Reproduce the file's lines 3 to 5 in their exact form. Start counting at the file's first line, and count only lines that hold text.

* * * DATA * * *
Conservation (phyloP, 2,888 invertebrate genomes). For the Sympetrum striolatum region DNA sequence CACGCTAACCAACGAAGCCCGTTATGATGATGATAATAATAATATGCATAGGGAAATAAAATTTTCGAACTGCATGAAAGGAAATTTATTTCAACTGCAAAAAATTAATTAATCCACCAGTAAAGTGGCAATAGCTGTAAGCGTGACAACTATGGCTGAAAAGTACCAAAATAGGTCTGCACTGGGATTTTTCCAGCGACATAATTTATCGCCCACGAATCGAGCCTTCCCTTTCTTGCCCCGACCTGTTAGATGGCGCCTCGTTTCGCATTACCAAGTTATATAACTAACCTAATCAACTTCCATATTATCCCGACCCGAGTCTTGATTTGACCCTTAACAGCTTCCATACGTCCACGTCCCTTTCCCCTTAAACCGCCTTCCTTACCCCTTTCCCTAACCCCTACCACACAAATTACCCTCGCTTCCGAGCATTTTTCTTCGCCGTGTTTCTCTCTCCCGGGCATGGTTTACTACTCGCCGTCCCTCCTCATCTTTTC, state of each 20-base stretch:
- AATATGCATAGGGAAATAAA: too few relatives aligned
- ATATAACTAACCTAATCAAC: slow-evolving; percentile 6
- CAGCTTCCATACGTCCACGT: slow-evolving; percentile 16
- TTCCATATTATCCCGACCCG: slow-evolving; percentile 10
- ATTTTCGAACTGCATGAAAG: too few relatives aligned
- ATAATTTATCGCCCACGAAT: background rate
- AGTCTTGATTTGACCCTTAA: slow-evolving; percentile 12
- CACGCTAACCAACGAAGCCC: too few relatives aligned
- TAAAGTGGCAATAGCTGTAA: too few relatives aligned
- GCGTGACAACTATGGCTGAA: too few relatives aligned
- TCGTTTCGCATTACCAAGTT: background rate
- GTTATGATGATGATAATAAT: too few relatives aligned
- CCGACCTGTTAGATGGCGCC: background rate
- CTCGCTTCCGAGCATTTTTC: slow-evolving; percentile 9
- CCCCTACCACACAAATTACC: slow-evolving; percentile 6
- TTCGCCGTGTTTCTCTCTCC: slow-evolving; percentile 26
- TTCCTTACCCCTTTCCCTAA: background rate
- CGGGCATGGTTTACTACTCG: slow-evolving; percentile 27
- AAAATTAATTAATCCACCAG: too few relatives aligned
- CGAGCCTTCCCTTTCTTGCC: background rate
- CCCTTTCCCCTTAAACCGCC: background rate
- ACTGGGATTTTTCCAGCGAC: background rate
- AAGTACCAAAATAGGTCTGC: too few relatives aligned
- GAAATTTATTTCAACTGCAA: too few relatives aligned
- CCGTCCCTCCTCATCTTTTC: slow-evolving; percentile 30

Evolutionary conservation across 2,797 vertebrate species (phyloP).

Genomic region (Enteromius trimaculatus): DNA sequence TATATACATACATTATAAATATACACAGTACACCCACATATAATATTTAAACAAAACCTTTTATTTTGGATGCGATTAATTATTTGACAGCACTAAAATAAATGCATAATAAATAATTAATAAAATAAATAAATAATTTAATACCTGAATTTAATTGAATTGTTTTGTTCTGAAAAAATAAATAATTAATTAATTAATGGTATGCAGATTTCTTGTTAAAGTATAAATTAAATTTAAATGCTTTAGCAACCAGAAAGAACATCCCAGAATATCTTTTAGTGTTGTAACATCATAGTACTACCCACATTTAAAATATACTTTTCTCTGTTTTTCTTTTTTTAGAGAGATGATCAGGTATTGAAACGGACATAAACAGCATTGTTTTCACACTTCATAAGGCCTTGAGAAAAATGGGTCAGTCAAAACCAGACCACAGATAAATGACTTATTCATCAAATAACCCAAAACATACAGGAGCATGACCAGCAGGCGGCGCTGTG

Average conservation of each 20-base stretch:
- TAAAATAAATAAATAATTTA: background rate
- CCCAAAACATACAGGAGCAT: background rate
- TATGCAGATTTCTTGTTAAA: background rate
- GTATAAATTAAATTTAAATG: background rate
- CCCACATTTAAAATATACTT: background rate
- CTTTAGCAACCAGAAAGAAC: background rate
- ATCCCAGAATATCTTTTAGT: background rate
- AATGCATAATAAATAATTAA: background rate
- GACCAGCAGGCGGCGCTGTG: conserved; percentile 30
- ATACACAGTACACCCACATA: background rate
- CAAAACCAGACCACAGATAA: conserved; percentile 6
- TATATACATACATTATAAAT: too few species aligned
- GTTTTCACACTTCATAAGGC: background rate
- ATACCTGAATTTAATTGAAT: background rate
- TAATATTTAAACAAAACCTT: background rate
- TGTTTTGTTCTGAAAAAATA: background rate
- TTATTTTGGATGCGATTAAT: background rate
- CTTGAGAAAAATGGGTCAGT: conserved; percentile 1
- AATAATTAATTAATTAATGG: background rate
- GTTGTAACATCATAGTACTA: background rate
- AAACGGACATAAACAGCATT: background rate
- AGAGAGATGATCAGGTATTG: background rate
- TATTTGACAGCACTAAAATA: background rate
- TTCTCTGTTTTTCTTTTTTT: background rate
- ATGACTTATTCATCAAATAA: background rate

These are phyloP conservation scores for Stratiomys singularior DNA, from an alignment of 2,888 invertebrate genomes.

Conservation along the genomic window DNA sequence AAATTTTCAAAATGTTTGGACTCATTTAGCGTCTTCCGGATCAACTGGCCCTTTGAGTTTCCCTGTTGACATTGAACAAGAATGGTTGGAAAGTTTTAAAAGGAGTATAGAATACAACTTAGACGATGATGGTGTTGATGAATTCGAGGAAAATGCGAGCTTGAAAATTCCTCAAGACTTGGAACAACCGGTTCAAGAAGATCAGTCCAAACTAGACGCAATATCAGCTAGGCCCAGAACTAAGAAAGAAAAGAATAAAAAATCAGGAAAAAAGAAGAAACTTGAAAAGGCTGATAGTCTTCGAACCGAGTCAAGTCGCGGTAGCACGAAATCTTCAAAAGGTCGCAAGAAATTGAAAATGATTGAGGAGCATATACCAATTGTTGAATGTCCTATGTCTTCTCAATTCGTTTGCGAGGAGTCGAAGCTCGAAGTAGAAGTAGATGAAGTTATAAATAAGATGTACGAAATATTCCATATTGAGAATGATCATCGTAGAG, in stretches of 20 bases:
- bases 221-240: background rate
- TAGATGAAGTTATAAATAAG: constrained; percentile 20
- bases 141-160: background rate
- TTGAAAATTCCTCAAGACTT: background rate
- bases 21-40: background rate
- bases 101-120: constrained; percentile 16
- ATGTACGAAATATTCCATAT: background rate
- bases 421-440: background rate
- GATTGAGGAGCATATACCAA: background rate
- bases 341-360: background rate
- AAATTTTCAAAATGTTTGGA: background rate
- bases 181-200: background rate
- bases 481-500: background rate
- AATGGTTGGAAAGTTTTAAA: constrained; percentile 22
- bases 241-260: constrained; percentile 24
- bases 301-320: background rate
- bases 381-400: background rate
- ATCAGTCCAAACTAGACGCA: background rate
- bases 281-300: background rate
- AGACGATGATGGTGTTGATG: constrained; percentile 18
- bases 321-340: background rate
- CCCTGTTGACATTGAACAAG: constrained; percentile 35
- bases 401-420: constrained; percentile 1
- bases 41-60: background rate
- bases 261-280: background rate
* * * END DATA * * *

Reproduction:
- ATATAACTAACCTAATCAAC: slow-evolving; percentile 6
- CAGCTTCCATACGTCCACGT: slow-evolving; percentile 16
- TTCCATATTATCCCGACCCG: slow-evolving; percentile 10